How the Red Rooster Line is Moving

By Jordan Daly

There used to be a tyre factory down the road, workers’ tenements next door and a coal-fired power station across the water. Before that the land belonged to the Wangal people. Now it’s shopping centres and apartments. Fair enough really – life keeps moving.

These changes of development and gentrification are typically thought of as happening in waves, especially in Sydney with its geographical (and political) constraints. Following the Second World War in the inner-ring suburbs, the first waves of change have tended to be groups who may have less to lose, like artists, LGBTQI+ people, working-class migrants and even uni students. They might be looking for cheaper housing or a shorter commute compared to established, safer suburbs. The second wave tends to consist of DINKs (childless couples) with the cash and mobility to buy their way into an area they see as desirable. For example, the suburb may have a bunch of trendy artists in it! Following them may be trendy families who tend to make noise complaints about the local pub they moved next door to. Just look at what’s changed in Balmain since the Second World War[1].

It’s why the “Keep Newtown Weird” or the “WestCONnex will Kill King St” campaigns are a bit laughable. King St has always been a bit of a parking lot and property prices in Newtown have never been higher. The suburb has never been richer, older or with fewer students and people working in creative industries. Compare the demographics and prices in the 2016 census to previous years. The second wave of gentrification took place a while ago in Newtown – it’s only the holdouts remaining. Newtown is getting less weird every year.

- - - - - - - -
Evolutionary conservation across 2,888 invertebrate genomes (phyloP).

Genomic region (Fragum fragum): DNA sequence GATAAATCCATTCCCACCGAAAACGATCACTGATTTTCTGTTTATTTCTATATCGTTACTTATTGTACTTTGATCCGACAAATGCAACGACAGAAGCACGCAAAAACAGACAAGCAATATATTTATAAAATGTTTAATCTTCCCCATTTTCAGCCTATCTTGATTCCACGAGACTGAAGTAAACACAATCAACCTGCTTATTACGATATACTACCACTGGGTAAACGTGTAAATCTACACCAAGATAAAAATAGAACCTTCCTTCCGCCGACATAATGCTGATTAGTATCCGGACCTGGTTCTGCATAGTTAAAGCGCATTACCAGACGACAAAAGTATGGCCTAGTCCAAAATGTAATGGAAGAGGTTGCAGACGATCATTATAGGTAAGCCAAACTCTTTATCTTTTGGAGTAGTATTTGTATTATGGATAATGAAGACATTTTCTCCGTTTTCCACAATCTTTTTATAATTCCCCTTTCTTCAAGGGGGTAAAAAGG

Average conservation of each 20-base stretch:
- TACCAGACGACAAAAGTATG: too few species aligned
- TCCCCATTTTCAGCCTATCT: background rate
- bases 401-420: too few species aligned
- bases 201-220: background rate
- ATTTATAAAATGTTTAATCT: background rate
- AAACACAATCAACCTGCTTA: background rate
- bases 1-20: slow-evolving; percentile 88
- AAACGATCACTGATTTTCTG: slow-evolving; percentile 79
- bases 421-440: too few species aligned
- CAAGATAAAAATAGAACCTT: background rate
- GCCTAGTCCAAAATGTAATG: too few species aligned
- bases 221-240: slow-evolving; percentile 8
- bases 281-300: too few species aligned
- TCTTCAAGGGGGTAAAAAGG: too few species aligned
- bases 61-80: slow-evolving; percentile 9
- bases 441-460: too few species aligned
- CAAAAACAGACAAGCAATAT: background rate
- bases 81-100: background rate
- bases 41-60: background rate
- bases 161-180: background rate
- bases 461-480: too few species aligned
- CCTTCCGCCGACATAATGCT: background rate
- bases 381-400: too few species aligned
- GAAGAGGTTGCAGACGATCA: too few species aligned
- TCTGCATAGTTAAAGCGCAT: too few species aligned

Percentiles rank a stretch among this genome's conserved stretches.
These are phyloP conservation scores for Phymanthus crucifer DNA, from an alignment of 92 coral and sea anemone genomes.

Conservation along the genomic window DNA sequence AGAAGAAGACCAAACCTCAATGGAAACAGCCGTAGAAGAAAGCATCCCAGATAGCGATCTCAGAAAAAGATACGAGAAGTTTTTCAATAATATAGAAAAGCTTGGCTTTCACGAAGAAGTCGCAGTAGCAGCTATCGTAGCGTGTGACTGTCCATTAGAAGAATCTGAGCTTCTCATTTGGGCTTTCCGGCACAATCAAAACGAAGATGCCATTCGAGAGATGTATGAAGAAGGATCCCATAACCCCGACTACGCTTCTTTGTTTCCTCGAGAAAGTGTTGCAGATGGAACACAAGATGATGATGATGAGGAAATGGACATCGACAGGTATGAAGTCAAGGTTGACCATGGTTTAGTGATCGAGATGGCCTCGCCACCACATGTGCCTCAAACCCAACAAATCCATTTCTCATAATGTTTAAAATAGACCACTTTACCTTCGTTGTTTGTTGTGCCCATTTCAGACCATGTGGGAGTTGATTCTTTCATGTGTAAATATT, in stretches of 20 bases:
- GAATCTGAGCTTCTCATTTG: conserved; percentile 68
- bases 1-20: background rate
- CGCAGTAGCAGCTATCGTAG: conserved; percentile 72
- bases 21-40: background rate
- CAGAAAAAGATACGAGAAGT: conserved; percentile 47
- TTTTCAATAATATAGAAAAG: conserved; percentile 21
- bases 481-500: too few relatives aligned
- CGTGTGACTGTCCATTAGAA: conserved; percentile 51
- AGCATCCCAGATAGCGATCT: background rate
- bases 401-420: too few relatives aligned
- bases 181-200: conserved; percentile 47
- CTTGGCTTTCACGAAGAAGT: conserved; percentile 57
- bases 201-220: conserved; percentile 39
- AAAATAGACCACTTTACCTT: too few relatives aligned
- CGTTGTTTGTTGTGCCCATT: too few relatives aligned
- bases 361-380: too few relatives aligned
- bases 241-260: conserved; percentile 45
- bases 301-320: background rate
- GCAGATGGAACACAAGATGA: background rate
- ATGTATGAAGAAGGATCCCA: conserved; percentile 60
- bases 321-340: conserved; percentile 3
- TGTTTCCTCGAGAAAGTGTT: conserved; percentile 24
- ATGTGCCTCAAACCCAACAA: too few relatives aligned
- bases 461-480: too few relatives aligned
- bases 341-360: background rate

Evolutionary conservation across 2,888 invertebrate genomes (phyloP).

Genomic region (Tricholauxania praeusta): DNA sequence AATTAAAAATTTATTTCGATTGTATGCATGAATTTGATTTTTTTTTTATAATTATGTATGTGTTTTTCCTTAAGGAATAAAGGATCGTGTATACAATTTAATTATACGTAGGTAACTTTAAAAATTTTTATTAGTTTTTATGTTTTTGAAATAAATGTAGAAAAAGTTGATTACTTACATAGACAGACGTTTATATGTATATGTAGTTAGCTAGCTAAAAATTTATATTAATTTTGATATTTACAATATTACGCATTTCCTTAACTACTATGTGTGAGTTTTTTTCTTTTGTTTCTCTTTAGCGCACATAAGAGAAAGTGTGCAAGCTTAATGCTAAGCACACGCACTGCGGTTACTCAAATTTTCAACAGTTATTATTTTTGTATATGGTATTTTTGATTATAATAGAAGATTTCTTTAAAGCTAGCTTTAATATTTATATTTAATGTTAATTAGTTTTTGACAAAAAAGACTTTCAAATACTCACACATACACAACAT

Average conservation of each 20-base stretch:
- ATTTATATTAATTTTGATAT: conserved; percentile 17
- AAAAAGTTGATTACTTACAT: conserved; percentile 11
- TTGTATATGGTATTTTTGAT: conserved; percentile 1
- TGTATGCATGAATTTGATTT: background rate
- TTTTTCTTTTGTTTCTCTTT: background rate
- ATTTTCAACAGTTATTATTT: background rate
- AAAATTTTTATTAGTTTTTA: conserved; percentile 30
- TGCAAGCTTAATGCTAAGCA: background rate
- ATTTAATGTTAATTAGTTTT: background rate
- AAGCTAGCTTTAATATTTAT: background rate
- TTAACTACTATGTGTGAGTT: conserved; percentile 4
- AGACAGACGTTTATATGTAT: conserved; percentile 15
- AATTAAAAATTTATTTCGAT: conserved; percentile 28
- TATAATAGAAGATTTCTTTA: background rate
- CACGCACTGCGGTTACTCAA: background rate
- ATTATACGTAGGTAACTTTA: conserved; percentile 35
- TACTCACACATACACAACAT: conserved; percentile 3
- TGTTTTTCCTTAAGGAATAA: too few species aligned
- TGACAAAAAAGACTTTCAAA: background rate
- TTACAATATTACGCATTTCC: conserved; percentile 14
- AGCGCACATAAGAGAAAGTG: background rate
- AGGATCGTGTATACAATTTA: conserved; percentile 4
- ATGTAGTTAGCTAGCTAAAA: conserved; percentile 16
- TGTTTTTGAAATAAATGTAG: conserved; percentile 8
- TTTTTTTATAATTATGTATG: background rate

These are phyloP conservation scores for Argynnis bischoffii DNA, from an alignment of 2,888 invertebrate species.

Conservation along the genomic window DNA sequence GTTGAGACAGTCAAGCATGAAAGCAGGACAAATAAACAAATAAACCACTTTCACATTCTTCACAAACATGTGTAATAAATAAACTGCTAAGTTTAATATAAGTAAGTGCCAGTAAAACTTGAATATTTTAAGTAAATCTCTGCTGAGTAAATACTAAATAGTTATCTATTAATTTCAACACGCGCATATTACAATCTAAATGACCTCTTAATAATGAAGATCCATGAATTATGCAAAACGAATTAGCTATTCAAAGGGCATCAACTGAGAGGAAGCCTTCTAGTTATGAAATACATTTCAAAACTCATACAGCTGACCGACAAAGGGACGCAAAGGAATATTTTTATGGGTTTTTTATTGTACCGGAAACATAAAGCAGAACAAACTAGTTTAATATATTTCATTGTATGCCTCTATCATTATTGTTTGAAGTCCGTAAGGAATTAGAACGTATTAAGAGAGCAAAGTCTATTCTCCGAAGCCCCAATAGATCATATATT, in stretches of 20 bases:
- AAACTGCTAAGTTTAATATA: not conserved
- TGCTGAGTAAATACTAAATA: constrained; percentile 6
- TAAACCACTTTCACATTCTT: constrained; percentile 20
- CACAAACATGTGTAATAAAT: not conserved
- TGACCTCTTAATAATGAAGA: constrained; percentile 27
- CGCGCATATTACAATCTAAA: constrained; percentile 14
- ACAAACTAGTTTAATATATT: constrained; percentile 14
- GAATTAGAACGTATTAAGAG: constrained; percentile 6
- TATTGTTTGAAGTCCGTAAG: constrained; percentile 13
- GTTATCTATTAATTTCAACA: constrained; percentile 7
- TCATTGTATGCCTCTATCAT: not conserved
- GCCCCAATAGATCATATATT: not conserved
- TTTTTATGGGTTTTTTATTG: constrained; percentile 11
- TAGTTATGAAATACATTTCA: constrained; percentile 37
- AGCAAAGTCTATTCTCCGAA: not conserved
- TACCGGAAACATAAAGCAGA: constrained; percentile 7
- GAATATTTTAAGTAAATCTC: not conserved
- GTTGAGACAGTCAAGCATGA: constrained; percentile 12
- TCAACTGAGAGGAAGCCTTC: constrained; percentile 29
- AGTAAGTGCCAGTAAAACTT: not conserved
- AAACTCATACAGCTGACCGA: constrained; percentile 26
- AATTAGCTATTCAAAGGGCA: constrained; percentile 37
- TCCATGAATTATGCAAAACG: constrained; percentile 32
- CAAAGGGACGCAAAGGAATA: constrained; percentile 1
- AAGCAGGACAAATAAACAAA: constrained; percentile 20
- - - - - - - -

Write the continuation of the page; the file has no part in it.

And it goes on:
The good news is that sort of change doesn’t happen quickly. The better news is if you own property, it’s likely to appreciate in value. The bad news is if you’re a renter, you’re probably out of luck. The “Have” and “Have Not” suburbs of Sydney are typically thought to be divided by the Latte Line (also called the Red Rooster Line). This line indicates a significant division of economic opportunity, house prices, commute times, health outcomes and a lot more. Honi Soit mapped it out in great detail in September 2017.

Honi asked what stops restaurants like Outback Steakhouse or Hog’s Breath from expanding north-eastward. There’s no reason why a restaurant like that would expand in that direction, and there are two key reasons why they wouldn’t. It’s largely down to patronage and overheads – the former is less likely to be easily gained in a higher-income suburb because there’s more retail competition due to said suburb having greater disposable incomes. The latter is a reflection of higher land prices in the north-eastern suburbs which drives up rents and other costs. Things get more difficult the further into the northeast side of the line you go (not to say running a business of any size is easy anywhere, just that things are more competitive and expensive further to the right of the latte line).

Where can the line be expected to move in the future? The historic trend has shown the Latte Line is gradually moving southwest rather than northeast and the lines Honi mapped out are most clearly divided throughout the Canterbury-Bankstown, St George and Inner West Council regions. A better question is what moves the line.